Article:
In the dataflow between two sources there might also be:
The Data Mappings must define the relationship between the attributes in the source applications and their translation into the Data Hub. The idea of the Data Mapping is to be able to follow every single attribute from the Data Hub back to its original source.
The Data Dashboard provides on overview of the quality of the data stored in the Data Hub at an aggregated level. The requirements for the Dashboard should be defined by the business who will be ultimately responsible for the sign-off of the reports produced based on the Data Hub.
Quality of the official report
The final Data Quality overview should be at report level. This overview will provide an overall judgement of the inner quality of the data and maturity of the report, within the DQ framework in place.
Data Optimization Assessment as a complete valuation of the underlying processes
The business and IT personnel should assess the opportunity to optimize some of the underlying processes. Their assessment would contribute to an updated version of the Data Delivery. The Data Optimization typically consists of a file that sets, by schemes and descriptions, the content of the data workflows optimized for each department and for a specific business event.
Data Quality Issue Management
The Data Quality Issue Management is a continuous process involving different responsible persons from the departments involved in the entire process to identify and resolve the data quality issues.
User Acceptance Testing and Accounting Reconciliation
The user acceptance testing activities should be performed only during the testing phase of the implementation and discarded once validated the shift towards Data Hub.
Together with the Data Analyst, the business should help to create a set of unique and consistent metrics representing the quality of the data in Data Hub against the one in the reference dataset.
Once defined, the actors should define for each metric a threshold. When the data are loaded in Data Hub there might be two scenarios:
Once those metrics are satisfactory, the business can perform the core activity of UAT by comparing the newly created output against the ones produced with the reference dataset. Either:
The last step is the reconciliation of the Data Hub output with the Accounting figures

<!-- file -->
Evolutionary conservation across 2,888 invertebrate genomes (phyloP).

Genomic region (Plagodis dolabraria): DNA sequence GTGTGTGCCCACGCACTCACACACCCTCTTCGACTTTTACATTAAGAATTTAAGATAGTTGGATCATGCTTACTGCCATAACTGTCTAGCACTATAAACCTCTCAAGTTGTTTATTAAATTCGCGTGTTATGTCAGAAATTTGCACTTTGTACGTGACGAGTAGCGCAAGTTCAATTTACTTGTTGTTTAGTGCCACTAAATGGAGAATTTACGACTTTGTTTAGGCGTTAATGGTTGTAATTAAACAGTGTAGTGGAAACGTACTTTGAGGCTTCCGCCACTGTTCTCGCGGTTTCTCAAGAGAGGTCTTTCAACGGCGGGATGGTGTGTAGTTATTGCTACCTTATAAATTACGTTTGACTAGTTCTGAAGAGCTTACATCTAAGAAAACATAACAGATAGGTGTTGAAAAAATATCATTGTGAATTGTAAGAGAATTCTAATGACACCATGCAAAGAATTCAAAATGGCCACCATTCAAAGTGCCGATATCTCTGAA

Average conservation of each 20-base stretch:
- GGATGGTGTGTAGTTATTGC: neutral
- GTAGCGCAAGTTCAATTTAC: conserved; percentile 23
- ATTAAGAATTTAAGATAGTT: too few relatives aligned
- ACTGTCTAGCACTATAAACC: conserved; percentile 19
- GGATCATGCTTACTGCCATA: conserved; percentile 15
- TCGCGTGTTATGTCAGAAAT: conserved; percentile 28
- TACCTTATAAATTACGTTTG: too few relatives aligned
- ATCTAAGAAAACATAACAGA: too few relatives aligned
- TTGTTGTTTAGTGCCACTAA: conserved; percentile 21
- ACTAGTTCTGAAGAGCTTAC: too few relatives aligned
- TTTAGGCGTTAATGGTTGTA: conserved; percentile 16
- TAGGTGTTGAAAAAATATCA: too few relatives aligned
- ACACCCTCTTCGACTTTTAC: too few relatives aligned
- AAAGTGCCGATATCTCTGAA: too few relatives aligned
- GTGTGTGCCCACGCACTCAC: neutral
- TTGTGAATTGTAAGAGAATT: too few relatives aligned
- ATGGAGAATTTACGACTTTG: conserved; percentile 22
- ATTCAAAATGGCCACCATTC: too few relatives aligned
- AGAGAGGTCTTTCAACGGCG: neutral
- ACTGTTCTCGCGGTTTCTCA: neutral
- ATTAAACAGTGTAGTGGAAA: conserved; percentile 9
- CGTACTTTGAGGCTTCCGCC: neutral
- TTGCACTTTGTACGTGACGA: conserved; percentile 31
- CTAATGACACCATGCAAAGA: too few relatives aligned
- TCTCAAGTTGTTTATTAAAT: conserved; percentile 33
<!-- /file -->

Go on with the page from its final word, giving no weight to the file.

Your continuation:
Everything described above refers to the formation of a plan – process routes, descriptions etc. Next step is implementing these plans within the company tools, processes, metrics, and roles/bodies.
Based on our past experience on similar projects, we consider the tight involvement of business to be paramount to the success of the project and expect that at least the following items are delivered by the business representatives (Risk and/or Finance department) to ensure a smooth and viable collaboration with Data Office and the IT teams which are in charge of the development. It is crucial that these are indeed delivered by the business and not outsourced.
The Data Quality Operating Model, switching the gears to the qualitive aspect, is usually organized into four core components that cover people, processes, data, and technology to enable a consistent understanding and implementation of Data Quality capabilities. The Data Hub that is embedded in a broader solution that tackles not only the need in terms of data gathering and data storage but also Metadata, Data Lineage, Data Quality & Data Distribution.
On past projects we observed several pitfalls to avoid, best practices to be put in place and questions to be answered as follows:
It has been noted by our experts that implementing BCBS 239, more so than some other projects, does not require a particularly high level of technical brilliance or sophisticated modelling. However, that does not mean, that the BCBS 239 projects are easy or do not require any sophisticated tools. It is just that the people and plans prove to be much bigger obstacles then the tools. First there is an overall vision – a “big bang” implementation will see the institution run out of patience and a good will well before the project is close to bearing any fruit. An iterative approach is essential. Secondly, when conducting the project, all the departments concerned (and there is a good number of them) must be clear on when they are expected to participate in and how. Typically, a vague instruction mean that most people ignore the necessary actions, with hopes and (often quire sincere) expectations, that somebody else will provide them. On the side of our consultants, getting all of our clients’ departments to seamlessly cooperate and follow one vision may be the most difficult part of this type of project.
Thus, rather than technical skill such projects require a giant portion of common sense coupled with a heathy dose of experience and an ability to manage expectations and to communicate. Both on the side of us as consultants and on the side of our clients.